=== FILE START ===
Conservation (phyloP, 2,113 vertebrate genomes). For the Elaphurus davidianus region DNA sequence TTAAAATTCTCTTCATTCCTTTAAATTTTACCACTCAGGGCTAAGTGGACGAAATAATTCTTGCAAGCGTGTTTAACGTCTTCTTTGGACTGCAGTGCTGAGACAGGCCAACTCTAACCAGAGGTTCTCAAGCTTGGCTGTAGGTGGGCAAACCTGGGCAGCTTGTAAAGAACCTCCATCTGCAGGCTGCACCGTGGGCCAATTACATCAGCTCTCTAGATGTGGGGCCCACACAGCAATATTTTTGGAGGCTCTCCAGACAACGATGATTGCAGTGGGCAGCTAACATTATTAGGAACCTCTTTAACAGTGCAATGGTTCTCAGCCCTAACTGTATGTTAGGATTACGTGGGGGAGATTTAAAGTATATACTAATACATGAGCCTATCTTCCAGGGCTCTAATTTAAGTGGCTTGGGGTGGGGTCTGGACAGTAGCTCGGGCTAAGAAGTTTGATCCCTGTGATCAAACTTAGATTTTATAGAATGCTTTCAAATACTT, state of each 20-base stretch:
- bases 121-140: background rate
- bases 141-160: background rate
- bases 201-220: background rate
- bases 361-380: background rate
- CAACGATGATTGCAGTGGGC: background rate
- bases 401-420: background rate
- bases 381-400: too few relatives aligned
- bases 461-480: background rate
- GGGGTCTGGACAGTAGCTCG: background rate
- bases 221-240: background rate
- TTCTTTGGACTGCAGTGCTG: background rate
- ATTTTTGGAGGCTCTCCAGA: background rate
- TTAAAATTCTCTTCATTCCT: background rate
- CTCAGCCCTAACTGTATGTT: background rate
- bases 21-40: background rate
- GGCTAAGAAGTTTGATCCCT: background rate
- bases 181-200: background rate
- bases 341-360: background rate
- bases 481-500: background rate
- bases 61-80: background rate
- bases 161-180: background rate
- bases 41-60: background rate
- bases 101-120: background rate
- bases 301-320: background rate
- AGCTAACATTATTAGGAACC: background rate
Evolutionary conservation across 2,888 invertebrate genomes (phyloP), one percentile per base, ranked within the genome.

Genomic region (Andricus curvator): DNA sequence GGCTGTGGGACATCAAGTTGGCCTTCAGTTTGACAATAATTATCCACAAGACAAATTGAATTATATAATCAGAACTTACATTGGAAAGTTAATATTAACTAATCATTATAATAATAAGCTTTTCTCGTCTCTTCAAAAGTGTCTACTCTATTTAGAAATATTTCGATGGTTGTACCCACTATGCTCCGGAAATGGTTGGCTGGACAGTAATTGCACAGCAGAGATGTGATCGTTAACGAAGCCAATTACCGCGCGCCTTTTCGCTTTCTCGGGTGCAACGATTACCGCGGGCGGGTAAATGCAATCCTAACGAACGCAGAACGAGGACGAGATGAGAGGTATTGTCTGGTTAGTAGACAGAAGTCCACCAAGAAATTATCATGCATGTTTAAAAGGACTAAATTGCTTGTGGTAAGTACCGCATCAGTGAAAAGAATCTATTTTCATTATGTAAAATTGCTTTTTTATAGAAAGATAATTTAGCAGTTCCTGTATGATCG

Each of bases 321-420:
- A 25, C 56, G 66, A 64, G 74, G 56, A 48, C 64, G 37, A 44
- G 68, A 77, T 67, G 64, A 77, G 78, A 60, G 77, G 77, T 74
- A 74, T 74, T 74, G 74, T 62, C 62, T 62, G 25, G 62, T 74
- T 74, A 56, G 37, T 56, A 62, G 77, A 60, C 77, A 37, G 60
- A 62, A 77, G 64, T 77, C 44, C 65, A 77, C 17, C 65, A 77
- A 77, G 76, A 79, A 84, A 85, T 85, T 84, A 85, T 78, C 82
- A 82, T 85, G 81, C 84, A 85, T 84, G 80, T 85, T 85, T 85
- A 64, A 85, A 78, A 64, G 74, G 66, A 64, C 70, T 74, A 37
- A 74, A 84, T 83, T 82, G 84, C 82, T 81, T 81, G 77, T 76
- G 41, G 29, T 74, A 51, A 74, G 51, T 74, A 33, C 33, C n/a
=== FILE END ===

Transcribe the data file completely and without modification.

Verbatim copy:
Conservation (phyloP, 2,113 vertebrate genomes). For the Elaphurus davidianus region DNA sequence TTAAAATTCTCTTCATTCCTTTAAATTTTACCACTCAGGGCTAAGTGGACGAAATAATTCTTGCAAGCGTGTTTAACGTCTTCTTTGGACTGCAGTGCTGAGACAGGCCAACTCTAACCAGAGGTTCTCAAGCTTGGCTGTAGGTGGGCAAACCTGGGCAGCTTGTAAAGAACCTCCATCTGCAGGCTGCACCGTGGGCCAATTACATCAGCTCTCTAGATGTGGGGCCCACACAGCAATATTTTTGGAGGCTCTCCAGACAACGATGATTGCAGTGGGCAGCTAACATTATTAGGAACCTCTTTAACAGTGCAATGGTTCTCAGCCCTAACTGTATGTTAGGATTACGTGGGGGAGATTTAAAGTATATACTAATACATGAGCCTATCTTCCAGGGCTCTAATTTAAGTGGCTTGGGGTGGGGTCTGGACAGTAGCTCGGGCTAAGAAGTTTGATCCCTGTGATCAAACTTAGATTTTATAGAATGCTTTCAAATACTT, state of each 20-base stretch:
- bases 121-140: background rate
- bases 141-160: background rate
- bases 201-220: background rate
- bases 361-380: background rate
- CAACGATGATTGCAGTGGGC: background rate
- bases 401-420: background rate
- bases 381-400: too few relatives aligned
- bases 461-480: background rate
- GGGGTCTGGACAGTAGCTCG: background rate
- bases 221-240: background rate
- TTCTTTGGACTGCAGTGCTG: background rate
- ATTTTTGGAGGCTCTCCAGA: background rate
- TTAAAATTCTCTTCATTCCT: background rate
- CTCAGCCCTAACTGTATGTT: background rate
- bases 21-40: background rate
- GGCTAAGAAGTTTGATCCCT: background rate
- bases 181-200: background rate
- bases 341-360: background rate
- bases 481-500: background rate
- bases 61-80: background rate
- bases 161-180: background rate
- bases 41-60: background rate
- bases 101-120: background rate
- bases 301-320: background rate
- AGCTAACATTATTAGGAACC: background rate
Evolutionary conservation across 2,888 invertebrate genomes (phyloP), one percentile per base, ranked within the genome.

Genomic region (Andricus curvator): DNA sequence GGCTGTGGGACATCAAGTTGGCCTTCAGTTTGACAATAATTATCCACAAGACAAATTGAATTATATAATCAGAACTTACATTGGAAAGTTAATATTAACTAATCATTATAATAATAAGCTTTTCTCGTCTCTTCAAAAGTGTCTACTCTATTTAGAAATATTTCGATGGTTGTACCCACTATGCTCCGGAAATGGTTGGCTGGACAGTAATTGCACAGCAGAGATGTGATCGTTAACGAAGCCAATTACCGCGCGCCTTTTCGCTTTCTCGGGTGCAACGATTACCGCGGGCGGGTAAATGCAATCCTAACGAACGCAGAACGAGGACGAGATGAGAGGTATTGTCTGGTTAGTAGACAGAAGTCCACCAAGAAATTATCATGCATGTTTAAAAGGACTAAATTGCTTGTGGTAAGTACCGCATCAGTGAAAAGAATCTATTTTCATTATGTAAAATTGCTTTTTTATAGAAAGATAATTTAGCAGTTCCTGTATGATCG

Each of bases 321-420:
- A 25, C 56, G 66, A 64, G 74, G 56, A 48, C 64, G 37, A 44
- G 68, A 77, T 67, G 64, A 77, G 78, A 60, G 77, G 77, T 74
- A 74, T 74, T 74, G 74, T 62, C 62, T 62, G 25, G 62, T 74
- T 74, A 56, G 37, T 56, A 62, G 77, A 60, C 77, A 37, G 60
- A 62, A 77, G 64, T 77, C 44, C 65, A 77, C 17, C 65, A 77
- A 77, G 76, A 79, A 84, A 85, T 85, T 84, A 85, T 78, C 82
- A 82, T 85, G 81, C 84, A 85, T 84, G 80, T 85, T 85, T 85
- A 64, A 85, A 78, A 64, G 74, G 66, A 64, C 70, T 74, A 37
- A 74, A 84, T 83, T 82, G 84, C 82, T 81, T 81, G 77, T 76
- G 41, G 29, T 74, A 51, A 74, G 51, T 74, A 33, C 33, C n/a